Buying a home is a big investment. You should know its condition beyond what the naked eye can see. A realtor has limitations regarding what he or she can tell even with his or her expertise. You need an inspection report for the full story. The home inspector evaluates the home’s condition and provides an inspection report that states all of the home’s issues.
Does the seller have to fix every problem the home inspection report includes? Nope. Can you request that the seller make changes? You can, but you should limit your requests. If your requests get too crazy, you may lose the sale.
Keep reading to learn which reasonable requests you should consider.
Stick to Major Issues
Repairs you can fix yourself or for relatively little money aren’t worth haggling. Other issues, especially structural, mechanical, or environmental issues, though should be addressed.
A few examples include:
- Pest infestation or damage
- Water problems, especially leaks
- Water damage, especially if there is mold
- High radon levels
- Any safety issues, especially electrical and plumbing issues
- Any lead paint
- Leaking roof
- Cracked foundation
- Building code violations
This list is just a sampling of what you can ask a seller. Try keeping your list minimal, only asking for major changes that affect the home’s value or function.
Do Sellers Have to Fix Everything the Inspector Finds Wrong?
State laws don’t require that sellers fix every issue found in a home inspection. It depends on the lender and loan program. Typically, lenders have an issue with structural problems, safety issues, and building code violations. The appraiser won’t pass the home’s appraisal, which means no mortgage approval. Major issues in these categories need fixing. All other issues, though, are up for grabs.
Whether or not sellers must fix the issues depend on two factors:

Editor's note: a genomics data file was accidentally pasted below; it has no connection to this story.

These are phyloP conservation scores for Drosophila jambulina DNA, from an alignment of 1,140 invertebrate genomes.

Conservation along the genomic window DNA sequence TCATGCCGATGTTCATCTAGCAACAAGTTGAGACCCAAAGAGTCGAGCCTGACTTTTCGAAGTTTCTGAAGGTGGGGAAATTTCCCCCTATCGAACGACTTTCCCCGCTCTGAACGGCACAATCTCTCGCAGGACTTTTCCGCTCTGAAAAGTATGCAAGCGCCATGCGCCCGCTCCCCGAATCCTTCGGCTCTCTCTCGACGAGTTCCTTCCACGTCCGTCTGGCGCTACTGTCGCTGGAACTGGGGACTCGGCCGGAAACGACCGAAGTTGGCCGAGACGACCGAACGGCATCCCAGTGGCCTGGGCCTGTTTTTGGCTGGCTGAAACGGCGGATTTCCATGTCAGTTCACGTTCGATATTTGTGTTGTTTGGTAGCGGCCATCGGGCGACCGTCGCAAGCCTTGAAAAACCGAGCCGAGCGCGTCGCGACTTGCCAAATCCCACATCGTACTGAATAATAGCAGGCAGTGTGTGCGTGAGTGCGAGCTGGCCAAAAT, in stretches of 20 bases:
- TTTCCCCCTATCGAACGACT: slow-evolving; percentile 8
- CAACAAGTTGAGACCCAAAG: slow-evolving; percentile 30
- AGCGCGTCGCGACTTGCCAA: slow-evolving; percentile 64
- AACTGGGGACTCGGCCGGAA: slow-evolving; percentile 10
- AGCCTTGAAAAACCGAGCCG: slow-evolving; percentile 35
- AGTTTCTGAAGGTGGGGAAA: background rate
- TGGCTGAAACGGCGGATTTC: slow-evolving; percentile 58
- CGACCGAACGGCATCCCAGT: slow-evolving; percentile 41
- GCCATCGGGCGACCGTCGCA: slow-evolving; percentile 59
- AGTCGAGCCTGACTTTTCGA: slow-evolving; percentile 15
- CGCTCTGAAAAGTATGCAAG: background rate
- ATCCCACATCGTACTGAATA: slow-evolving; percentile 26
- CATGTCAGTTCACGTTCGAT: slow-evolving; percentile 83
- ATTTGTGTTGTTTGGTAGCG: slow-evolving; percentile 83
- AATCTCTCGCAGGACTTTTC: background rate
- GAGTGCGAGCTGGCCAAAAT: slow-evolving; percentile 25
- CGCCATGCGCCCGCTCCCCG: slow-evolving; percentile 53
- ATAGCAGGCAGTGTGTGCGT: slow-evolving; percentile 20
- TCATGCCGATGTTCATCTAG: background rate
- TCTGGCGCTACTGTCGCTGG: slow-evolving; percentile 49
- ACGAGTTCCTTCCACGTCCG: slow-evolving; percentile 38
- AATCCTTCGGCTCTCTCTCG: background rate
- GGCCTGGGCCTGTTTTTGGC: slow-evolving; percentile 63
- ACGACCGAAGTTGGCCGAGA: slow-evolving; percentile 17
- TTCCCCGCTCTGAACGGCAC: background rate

- The state of the market – If it’s a buyer’s market, sellers may fix more issues so they don’t lose the sale. Sellers know buyers have their pick of available homes. In a seller’s market, though, sellers have the upper hand. With fewer homes available, buyers may buy the home without the requested repairs.
- The contract’s language –Watch the contract’s language before you sign it. If you agree to buy the home ‘as is,’ the seller won’t fix anything. You agree to buy the home in its current condition. If instead, you have an inspection contingency, you can cancel the contract without penalty if you don’t like the contents of the home inspection report.
How do you Negotiate After a Home Inspection?
Once you have the home inspection report, you decide what bothers you the most. Next, ask yourself how you want to proceed. Who should oversee the repairs? If it’s something big, but not big enough to harm your mortgage, consider making the repairs yourself. On the other hand, if you can’t get financing because of the issues, you may not have a choice.
You have two options:
- Ask the seller for a credit – You handle the repairs, but the seller provides the funds.
- Ask the seller to make the repairs – You let the seller handle the repairs and inspect the work before you close.
If you let the seller make the repairs, you risk the work’s integrity. Do you trust that the seller will do a good job? Will the seller do the work himself or hire a contractor? Who will inspect the work when it’s done?
Can you Back Out of a Sale After the Home Inspection?
Only certain buyers can back out of a sale after the home inspection – those that put a home inspection contingency on the contract. Your attorney will help you decide if this is a good idea. If you do and the inspection report contains information you don’t like, you can back out of the contract. If you don’t have a contingency, though, you could lose your earnest money if you back out of the contract.
Use common sense when choosing your repair requests after a home inspection. Do your research. Are you in a buyer’s or seller’s market? Remember, you may lose the sale if you ask for too much. Buying an existing home means buying a home with issues. Keep that in mind as you make your decisions.